ArtsAutosBooksBusinessEducationEntertainmentFamilyFashionFoodGamesGenderHealthHolidaysHomeHubPagesPersonal FinancePetsPoliticsReligionSportsTechnologyTravel
  • »
  • Travel and Places»
  • Visiting Europe

A Villa in Tuscany - Part 2 of a series - Cortona

Updated on November 15, 2012


This is a continuation of A Villa in Tuscany - a series - a trip that my husband Craig and I took along with two other couples in 2006. For a week, we shared a villa near the town of Buonconvento, and it was a truly enjoyable and beautiful experience. In Part 1 we took in our closest town of Buonconvento, a lunch in Montalcino and then back to the villa for an evening happy hour with our hosts.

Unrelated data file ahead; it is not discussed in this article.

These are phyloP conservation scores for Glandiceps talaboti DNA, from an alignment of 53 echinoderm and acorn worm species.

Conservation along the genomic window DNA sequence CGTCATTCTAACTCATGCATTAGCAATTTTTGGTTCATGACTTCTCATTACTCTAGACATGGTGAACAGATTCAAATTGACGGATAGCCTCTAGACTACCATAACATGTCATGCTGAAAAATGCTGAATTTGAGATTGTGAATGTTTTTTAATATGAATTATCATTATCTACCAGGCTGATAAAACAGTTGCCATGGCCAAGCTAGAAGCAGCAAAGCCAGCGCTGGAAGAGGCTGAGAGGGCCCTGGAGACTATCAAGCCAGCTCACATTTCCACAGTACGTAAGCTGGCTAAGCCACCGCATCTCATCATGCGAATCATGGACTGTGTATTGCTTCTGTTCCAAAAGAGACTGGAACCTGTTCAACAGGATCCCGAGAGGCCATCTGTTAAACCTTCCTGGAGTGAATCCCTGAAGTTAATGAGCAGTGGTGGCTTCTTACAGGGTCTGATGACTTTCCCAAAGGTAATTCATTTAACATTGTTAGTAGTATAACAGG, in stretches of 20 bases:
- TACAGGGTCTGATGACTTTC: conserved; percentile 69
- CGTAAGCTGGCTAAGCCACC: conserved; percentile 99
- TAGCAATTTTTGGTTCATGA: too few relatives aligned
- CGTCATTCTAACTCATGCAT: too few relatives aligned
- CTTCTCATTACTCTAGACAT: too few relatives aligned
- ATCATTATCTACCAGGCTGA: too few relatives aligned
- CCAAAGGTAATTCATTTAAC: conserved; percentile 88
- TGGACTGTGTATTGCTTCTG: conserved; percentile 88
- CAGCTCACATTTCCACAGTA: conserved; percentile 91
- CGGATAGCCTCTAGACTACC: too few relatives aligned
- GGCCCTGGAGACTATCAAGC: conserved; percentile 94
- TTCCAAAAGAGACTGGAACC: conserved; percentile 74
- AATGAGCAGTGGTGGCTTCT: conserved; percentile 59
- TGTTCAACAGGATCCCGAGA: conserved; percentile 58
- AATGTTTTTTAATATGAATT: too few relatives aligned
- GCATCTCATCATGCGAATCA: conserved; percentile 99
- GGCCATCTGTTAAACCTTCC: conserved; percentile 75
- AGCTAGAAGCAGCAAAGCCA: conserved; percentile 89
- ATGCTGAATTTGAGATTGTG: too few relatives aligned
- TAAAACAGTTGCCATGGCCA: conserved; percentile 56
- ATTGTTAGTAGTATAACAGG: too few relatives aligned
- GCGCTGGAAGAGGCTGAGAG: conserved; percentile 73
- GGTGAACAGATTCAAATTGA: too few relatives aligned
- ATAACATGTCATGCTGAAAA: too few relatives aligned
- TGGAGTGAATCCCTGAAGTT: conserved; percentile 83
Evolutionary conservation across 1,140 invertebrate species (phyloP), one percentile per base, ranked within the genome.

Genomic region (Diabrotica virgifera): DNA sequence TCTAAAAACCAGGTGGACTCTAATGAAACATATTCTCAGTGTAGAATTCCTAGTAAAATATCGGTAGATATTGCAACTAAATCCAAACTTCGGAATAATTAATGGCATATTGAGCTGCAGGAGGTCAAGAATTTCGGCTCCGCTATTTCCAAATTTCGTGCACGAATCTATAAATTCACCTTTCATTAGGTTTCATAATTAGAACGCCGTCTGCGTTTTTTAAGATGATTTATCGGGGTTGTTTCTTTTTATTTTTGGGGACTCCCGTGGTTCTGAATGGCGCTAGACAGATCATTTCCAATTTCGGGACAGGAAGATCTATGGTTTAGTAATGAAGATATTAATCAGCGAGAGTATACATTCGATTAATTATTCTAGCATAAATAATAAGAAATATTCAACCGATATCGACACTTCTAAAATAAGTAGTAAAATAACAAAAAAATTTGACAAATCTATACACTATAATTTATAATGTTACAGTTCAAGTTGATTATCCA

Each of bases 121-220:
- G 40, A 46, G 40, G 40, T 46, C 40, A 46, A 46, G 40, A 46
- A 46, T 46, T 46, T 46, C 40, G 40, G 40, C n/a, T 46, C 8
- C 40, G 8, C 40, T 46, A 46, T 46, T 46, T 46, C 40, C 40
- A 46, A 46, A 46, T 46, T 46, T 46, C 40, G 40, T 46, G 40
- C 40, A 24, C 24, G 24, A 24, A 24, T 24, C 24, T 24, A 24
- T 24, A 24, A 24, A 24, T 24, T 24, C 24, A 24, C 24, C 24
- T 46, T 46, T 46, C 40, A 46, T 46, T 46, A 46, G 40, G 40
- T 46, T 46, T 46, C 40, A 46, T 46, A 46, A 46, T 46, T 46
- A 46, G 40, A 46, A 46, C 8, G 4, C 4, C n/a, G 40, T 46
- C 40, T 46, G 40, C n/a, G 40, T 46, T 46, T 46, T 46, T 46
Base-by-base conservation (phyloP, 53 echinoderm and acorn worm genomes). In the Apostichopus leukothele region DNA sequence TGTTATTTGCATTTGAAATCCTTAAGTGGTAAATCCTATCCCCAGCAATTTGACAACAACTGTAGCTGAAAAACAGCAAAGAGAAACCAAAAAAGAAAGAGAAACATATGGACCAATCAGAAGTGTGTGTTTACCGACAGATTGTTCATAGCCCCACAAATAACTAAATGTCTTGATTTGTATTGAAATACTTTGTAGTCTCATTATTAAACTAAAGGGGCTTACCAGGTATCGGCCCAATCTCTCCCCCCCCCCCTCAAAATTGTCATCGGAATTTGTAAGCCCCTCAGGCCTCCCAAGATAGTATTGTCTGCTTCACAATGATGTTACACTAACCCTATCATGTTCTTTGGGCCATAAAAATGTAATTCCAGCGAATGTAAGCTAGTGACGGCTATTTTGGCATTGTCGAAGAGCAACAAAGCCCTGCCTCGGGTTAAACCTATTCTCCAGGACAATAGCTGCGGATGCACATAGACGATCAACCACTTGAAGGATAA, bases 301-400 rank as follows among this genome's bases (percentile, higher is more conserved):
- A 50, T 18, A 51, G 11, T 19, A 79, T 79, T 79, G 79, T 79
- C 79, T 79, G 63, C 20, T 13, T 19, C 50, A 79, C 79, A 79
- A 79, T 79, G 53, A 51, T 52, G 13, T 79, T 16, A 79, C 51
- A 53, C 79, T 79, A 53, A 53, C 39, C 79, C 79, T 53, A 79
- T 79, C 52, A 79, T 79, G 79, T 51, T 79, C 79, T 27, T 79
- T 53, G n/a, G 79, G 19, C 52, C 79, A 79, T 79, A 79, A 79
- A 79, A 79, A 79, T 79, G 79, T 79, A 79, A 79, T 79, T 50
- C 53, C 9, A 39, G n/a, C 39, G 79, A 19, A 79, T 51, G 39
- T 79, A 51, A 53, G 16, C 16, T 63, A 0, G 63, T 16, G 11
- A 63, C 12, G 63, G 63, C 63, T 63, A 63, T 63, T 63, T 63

Day two waking up in Casa Rasa

Today we are going to be visiting Cortona. I am kind of excited about this because this is the town that Frances Mayes talks about in her book "Under The Tuscan Sun", which I had read of course.

Cortona is a commune in the Province of Arezzo in Tuscany. It is an ancient town founded by the Etruscans and has many legends going back to the classical era attached to it. One such lengend has it that 800 years after the Flood, Noah while navigating the mouth of the Tiber River enters into the valley of the Chiana. Liking this place more than any other in Italy, because of its fertile land, he stops and lives here for thirty years. An offspring of his named Crano arrives at one of the hills, loving the altitude, the amenities and the air of tranquility proceeds to build the city of Cortona - two hundred and seventy three years after the Flood. In fact a Greek historian affirms this as the third city in Italy to be built after the Flood.